And yet, it was as though a piece of the franchise’s soul was missing. The rink was not always full, and the community was not all in, despite miraculous 2017 playoff overtime victories against Original Six stalwarts like the Boston Bruins and New York Rangers.
The team was winning, but conversations turned to an increase in parking rates — always a hot-button issue at the suburban, car-dependent Canadian Tire Centre. Fans felt they were being gouged.
Not even cheap ticket prices (check out the game-night bargains online) and a black tarp over 1,500 upper level seats to give the sense of a fuller rink could do the trick this season. Fans wondered why community favourites like Daniel Alfredsson and Kyle Turris were gone from the scene.
Late Friday afternoon, the time for burying bad news, the Senators announced Anselmi was leaving and threw in the diversion of a three-year extension for general manager Pierre Dorion, who has had a horrific season, partly of his own doing, partly through franchise circumstances and bad luck.
Anselmi, who came here from huge assignments with the Toronto Maple Leafs and Vancouver Canucks, was brought in by Melnyk to help guide the organization through the LeBreton Flats negotiations and building phases over the next number of years as the team prepares to shift to a downtown location.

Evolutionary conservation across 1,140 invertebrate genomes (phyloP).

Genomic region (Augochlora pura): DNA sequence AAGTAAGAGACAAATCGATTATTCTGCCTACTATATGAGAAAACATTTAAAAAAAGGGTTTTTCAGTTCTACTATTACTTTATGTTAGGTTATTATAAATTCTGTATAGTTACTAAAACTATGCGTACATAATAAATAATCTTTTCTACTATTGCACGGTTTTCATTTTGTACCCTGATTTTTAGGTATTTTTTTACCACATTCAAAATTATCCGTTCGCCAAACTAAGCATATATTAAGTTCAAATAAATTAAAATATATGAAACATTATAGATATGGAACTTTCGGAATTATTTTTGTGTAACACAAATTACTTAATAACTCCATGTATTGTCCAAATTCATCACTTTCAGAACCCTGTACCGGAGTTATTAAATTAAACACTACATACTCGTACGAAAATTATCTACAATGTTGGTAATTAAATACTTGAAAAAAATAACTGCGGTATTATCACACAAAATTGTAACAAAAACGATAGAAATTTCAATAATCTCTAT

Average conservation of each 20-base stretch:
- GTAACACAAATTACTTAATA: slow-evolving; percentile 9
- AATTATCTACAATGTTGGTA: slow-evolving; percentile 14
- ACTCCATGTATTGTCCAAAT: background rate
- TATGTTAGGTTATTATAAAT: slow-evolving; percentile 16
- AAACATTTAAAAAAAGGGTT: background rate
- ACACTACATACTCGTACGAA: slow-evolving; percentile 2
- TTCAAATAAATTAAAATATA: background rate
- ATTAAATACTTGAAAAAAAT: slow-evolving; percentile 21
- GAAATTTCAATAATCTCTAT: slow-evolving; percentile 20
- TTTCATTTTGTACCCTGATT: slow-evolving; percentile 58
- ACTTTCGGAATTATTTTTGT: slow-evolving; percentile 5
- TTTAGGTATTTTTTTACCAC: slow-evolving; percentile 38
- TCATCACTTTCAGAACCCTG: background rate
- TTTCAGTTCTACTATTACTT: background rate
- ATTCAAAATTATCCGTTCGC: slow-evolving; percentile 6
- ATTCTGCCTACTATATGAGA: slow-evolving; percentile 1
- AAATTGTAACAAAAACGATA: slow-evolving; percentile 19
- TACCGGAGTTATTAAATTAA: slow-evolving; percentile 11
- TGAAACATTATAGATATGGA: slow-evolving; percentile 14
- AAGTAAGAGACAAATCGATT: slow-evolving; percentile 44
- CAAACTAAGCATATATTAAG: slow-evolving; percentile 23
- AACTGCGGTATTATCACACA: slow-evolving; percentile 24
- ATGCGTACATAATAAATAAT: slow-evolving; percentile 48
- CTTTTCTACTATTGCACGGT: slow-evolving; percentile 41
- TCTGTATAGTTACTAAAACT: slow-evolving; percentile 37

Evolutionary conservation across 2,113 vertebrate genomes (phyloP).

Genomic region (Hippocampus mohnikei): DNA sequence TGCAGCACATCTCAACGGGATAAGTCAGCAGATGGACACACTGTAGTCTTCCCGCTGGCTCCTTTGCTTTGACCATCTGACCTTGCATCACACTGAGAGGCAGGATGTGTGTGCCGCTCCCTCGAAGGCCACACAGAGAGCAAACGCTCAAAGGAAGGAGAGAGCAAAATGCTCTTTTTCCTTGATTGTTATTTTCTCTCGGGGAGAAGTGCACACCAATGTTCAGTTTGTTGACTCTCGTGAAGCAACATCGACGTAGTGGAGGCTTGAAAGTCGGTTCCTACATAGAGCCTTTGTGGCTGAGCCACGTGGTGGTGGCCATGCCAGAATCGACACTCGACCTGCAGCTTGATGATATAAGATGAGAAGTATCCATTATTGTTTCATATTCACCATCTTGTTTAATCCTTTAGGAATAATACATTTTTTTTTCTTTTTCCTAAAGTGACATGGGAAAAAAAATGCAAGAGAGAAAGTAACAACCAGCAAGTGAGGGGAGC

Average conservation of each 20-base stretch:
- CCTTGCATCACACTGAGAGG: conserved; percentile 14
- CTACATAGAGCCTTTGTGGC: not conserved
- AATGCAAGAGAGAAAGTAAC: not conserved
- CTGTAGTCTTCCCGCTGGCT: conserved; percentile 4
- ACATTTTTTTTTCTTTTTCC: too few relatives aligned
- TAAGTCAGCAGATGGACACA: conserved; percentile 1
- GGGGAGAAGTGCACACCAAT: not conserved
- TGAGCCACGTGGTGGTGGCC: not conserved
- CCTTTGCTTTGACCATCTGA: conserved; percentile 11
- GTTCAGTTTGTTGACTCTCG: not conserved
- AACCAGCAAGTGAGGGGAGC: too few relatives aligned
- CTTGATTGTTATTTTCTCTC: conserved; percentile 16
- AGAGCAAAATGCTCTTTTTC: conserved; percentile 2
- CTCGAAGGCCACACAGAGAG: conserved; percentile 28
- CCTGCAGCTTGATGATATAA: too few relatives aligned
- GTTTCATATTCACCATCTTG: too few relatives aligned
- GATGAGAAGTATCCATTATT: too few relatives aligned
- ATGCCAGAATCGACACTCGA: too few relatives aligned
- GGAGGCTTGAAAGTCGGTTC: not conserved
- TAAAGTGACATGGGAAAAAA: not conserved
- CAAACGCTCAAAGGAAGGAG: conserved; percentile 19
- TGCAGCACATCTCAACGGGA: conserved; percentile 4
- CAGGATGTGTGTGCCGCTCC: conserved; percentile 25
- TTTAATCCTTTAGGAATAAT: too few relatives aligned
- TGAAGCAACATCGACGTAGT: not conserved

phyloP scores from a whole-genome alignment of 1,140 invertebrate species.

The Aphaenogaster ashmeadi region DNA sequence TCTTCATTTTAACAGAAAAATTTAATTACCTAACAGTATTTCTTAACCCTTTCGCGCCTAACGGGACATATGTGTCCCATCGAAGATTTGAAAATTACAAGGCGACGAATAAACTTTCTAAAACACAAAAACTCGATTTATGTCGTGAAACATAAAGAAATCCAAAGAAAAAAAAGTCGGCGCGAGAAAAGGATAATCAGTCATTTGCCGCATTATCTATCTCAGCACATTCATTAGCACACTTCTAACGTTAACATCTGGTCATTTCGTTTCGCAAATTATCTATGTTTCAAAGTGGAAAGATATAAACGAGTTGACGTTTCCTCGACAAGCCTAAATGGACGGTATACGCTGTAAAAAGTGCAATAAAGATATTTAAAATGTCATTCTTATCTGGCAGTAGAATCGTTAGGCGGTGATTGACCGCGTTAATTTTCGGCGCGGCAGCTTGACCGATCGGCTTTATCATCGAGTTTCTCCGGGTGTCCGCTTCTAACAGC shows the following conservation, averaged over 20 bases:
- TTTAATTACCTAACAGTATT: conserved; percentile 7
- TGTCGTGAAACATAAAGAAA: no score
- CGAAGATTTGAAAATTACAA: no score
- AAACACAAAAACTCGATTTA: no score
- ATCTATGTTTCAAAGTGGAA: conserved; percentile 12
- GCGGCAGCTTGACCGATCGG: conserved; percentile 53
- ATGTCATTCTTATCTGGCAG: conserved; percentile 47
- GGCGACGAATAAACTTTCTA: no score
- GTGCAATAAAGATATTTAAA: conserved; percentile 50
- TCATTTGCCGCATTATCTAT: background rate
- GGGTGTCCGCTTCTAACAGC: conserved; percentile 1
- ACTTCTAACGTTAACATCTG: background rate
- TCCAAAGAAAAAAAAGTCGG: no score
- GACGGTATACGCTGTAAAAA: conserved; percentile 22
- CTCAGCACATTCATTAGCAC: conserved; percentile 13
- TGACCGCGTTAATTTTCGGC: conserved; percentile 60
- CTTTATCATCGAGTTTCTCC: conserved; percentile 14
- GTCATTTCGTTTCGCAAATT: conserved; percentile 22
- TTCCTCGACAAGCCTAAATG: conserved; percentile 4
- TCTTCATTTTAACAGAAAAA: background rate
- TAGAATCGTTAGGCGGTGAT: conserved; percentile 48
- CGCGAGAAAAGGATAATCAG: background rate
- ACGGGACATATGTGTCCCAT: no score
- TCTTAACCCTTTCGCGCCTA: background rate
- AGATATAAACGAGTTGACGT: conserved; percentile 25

That Anselmi wanted out after a year is the latest in a pattern of scorched earth where Melnyk and his top managers are concerned. Anselmi and Leeder are merely the two biggest names in a list that includes managers Peter O’Leary, Erin Crowe, Jim Steel, Wendy Kelley, Stephen Brooks, Ken Taylor, Sandi Horner and more.
It’s Melnyk’s call. He’s the businessman, but he no longer has any senior staff to lean on, and displays a persistent failure to understand Ottawa’s unique market place. Here are five suggestions for working out of this mess.